From: Bruce Sterling [email@example.com]
Sent: Thursday, October 17, 2002 11:08 AM
Subject: Viridian Note 00345: Energy Scandals
- Key concepts
- Enron, scandals, China, Gao Yan, State Power
Corp, defection, corruption, energy systems
- Attention Conservation Notice
- It's an alarming
expose of the universal corruption of the
On October 29 I'll be speaking here in Austin at a Core77
design offsite. Harmless good fun!
Swedish solar robot lawnmower.
While you're at it, compost those lawn clippings
in your cheap-o microbial fuel cell.
Our Viridian Enron Logo Contest is still rackin' up
website hits. A perennial favorite, of sorts.
Enron whitewater-gangs litter the Internet, hoping
for that big, impeachable publicity-break.
(((It's been a whole year since Enron fell from grace. A
year is a long time in the business world, so I guess the
mess has all been tidied up by now. Let's ask the BBC!
They've likely got a nice objective take on matters.)))
By Briony Hale
BBC News Online business reporter
"Enron's collapse was sufficiently shocking to usher
in a revolution. One year after Enron's troubles were
first exposed, BBC News Online reviews the changes that
have swept through corporate America.
"Exactly a year ago, investors, analysts and
journalists smelled the first whiff of trouble.
"A mysterious $1bn hole had appeared in the accounts
of Enron, an apparently mighty firm, best known for
scooping up awards.
"Just weeks later, one of America's biggest and most
revered firms had collapsed as quickly as a pack of cards,
its finances built on a pack of lies.
"The smell quickly turned from bad to evil, with the
Bush administration, top banks, lawyers and accountants
all accused of colluding with the enemy.
"As investigators dug deeper, shady dealings appeared
at a host of other firms.
"Public outrage was pushed to new peaks by
revelations that executives made millions of dollars by
cashing in on their own shares while ordinary investors
"Texans opt for change (((uh, but not so you'd
"The combination of such public anger and blatant
corporate crime has beckoned in a revolutionary era of
change. (((Well, it's good to see that hype hasn't
died out in the business press.)))
The road to ruin
16 Oct 2001:
$1bn hole emerges
22 Oct 2001:
8 Nov 2001:
2 Dec 2001:
9 Jan 2002:
21 Aug 2002:
Worker's first guilty plea
2 Oct 2002:
Finance chief charged
"That wind of change has even managed to penetrate
Texan culture, where the Houston baseball stadium has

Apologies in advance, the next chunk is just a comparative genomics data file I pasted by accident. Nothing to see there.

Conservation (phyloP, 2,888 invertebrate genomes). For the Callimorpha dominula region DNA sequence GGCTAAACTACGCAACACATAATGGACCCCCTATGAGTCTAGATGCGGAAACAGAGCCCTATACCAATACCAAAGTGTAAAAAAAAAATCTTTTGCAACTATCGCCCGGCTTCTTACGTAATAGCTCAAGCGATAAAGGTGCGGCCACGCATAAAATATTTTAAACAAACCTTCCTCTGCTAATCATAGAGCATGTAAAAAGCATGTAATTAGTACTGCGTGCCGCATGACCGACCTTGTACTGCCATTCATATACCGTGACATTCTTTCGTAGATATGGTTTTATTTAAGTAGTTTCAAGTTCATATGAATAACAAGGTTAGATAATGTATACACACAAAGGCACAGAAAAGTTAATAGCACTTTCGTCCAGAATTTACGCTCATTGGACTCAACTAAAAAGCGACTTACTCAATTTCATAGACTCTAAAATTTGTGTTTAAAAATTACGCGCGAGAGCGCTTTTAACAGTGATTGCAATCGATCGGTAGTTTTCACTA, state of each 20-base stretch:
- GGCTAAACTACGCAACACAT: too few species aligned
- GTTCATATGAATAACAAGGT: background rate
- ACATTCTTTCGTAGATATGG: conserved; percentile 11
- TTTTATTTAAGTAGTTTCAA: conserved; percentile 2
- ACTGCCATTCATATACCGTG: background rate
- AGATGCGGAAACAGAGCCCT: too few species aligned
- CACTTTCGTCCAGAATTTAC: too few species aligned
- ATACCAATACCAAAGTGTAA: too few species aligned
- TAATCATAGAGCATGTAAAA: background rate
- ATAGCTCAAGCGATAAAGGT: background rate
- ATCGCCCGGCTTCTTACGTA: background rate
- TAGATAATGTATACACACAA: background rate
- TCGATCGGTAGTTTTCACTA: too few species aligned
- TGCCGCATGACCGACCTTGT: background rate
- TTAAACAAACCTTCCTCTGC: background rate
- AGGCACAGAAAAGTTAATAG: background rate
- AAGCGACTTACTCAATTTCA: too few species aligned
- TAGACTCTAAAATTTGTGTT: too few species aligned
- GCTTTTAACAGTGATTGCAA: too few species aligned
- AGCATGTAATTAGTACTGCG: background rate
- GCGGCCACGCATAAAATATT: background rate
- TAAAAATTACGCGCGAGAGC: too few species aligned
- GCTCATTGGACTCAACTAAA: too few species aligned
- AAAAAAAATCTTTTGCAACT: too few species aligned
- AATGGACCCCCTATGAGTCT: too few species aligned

ditched the E-logo in favour of an orange juice sign.
(((Like that took a lot of work? Come on.)))
"The reforming zeal has not stopped short at the door
of politics, and the White House will no longer be funding
its political campaigns from the depths of company
coffers. (Once the mid-term elections are over, that is.)
(((Wry British humour there.)))
"Meanwhile, thousands of secret documents detailing
the contact between several senior White House officials
and Enron are still being examined, with casualties
expected – eventually. (((Probably some time
after the irrelevant yet inevitable sex scandal. Paging
"But it is corporate America that has felt the full
force of the changes.
"Prison sentences for wrongdoers have increased,
listed firms have been made to swear to the accuracy of
financial statements, and the once-mighty auditor Andersen
has disintegrated. (((Scapegoat shot. Now what?)))
"A new independent body has emerged to keep tabs on
accountants, Wall Street firms are promising not to offer
biased advice, and bonus stock options have fallen out of
"Experts pore with glee over such tweaking of
corporate governance. (...) (((Unless they actually own
some stock, that is. Then they pore with horror over
"Suffering in silence
"'The frustration is that we are still not hearing
the voices of the people,' says Scott Harshbarger,
president of Common Cause, a left-wing think tank.
(((Okay, let me redress Scott's grievance. "Gee, Scott,
we're sorry we ever believed we were a happy and
prosperous people, inventing a better and more advanced
future, and living in a nation at peace. Can you ever
"And justice has not been done.
"'The executives have yet to be disgorged of their
ill-gotten gains,' he says. (((It's not like they're
enjoying any of it, though: they've got to save it all